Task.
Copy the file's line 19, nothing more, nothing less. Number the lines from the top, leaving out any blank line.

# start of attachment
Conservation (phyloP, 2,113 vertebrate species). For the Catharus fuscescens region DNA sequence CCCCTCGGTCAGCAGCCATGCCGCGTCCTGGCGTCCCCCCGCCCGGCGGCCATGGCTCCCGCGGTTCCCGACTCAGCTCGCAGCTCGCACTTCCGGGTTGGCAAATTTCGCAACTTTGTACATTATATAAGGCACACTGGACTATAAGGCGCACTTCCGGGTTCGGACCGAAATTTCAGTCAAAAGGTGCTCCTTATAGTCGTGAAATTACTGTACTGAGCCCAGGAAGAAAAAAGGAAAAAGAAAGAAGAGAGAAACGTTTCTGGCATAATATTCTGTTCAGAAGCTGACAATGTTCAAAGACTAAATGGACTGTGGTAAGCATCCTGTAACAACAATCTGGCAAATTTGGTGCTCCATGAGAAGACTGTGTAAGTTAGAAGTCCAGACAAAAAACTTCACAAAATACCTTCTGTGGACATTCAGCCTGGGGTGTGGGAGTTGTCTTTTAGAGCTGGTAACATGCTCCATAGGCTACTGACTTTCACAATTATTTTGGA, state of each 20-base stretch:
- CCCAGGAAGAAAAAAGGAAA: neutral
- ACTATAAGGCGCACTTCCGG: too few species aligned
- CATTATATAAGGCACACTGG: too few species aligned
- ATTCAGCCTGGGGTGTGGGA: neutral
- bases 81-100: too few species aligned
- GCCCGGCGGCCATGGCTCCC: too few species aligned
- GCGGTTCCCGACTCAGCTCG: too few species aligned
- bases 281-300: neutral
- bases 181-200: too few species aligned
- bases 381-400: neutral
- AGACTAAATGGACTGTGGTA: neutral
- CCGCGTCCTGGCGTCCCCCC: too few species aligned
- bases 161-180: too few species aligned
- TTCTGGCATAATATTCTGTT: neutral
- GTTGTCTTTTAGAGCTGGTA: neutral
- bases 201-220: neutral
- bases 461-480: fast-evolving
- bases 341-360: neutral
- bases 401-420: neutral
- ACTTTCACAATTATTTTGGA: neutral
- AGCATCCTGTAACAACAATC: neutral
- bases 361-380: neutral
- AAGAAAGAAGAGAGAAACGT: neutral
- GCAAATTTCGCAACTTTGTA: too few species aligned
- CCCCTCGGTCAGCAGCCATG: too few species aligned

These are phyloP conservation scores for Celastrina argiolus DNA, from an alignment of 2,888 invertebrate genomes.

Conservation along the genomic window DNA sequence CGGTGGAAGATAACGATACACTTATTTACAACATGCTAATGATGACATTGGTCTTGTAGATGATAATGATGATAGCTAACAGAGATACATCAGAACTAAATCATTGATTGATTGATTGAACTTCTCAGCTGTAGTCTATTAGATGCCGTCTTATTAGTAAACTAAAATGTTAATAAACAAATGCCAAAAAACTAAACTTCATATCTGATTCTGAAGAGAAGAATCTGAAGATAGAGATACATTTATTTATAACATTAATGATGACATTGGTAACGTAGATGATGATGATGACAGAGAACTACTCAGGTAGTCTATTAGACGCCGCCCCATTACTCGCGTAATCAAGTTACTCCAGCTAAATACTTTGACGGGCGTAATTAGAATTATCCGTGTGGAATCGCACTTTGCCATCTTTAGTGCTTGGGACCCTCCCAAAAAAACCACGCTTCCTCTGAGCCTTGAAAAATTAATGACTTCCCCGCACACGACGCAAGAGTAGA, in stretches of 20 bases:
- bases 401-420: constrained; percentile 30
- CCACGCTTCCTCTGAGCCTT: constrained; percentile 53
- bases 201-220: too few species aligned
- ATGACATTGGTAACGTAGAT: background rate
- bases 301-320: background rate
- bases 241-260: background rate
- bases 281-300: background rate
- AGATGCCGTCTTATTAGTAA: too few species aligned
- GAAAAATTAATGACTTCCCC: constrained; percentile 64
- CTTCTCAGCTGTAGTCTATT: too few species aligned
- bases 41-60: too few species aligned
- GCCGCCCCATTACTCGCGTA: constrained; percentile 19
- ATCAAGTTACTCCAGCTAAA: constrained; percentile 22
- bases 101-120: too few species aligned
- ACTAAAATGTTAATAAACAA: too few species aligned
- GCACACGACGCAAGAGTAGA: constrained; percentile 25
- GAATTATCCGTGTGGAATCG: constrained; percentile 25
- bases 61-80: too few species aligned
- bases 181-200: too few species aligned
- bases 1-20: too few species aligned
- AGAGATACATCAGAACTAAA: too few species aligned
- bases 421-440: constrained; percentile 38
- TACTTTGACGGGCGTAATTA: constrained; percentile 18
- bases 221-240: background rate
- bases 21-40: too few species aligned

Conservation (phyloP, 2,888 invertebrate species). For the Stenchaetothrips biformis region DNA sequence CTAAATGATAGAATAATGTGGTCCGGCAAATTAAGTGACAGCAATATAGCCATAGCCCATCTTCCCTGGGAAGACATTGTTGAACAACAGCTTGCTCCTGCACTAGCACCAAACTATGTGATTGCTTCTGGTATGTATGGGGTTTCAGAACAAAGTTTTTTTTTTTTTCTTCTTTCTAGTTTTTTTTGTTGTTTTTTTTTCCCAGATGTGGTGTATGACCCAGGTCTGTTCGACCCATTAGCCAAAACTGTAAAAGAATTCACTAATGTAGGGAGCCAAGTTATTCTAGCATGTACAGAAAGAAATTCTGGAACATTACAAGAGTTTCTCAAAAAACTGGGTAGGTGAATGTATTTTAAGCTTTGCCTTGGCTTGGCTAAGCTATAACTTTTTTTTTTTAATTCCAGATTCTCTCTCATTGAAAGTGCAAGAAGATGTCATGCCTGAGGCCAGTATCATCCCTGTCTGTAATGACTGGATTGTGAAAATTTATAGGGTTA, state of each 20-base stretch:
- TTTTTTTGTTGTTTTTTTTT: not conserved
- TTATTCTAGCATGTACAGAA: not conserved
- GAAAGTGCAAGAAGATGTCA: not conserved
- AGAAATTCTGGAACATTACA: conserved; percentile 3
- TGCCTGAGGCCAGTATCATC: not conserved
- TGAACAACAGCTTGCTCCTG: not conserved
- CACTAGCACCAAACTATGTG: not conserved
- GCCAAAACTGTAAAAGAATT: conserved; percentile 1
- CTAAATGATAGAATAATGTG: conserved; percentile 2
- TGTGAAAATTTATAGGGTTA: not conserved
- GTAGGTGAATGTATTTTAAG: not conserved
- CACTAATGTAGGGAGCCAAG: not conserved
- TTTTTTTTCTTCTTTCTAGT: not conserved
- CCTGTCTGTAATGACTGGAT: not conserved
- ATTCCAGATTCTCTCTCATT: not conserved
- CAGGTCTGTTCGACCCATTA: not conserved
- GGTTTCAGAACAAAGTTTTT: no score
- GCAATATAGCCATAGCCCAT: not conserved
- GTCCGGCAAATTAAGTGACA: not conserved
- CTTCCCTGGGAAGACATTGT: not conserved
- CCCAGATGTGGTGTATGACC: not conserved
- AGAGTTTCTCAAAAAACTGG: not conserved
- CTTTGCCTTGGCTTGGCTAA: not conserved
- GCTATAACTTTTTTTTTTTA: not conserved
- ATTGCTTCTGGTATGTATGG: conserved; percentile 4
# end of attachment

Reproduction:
- bases 341-360: neutral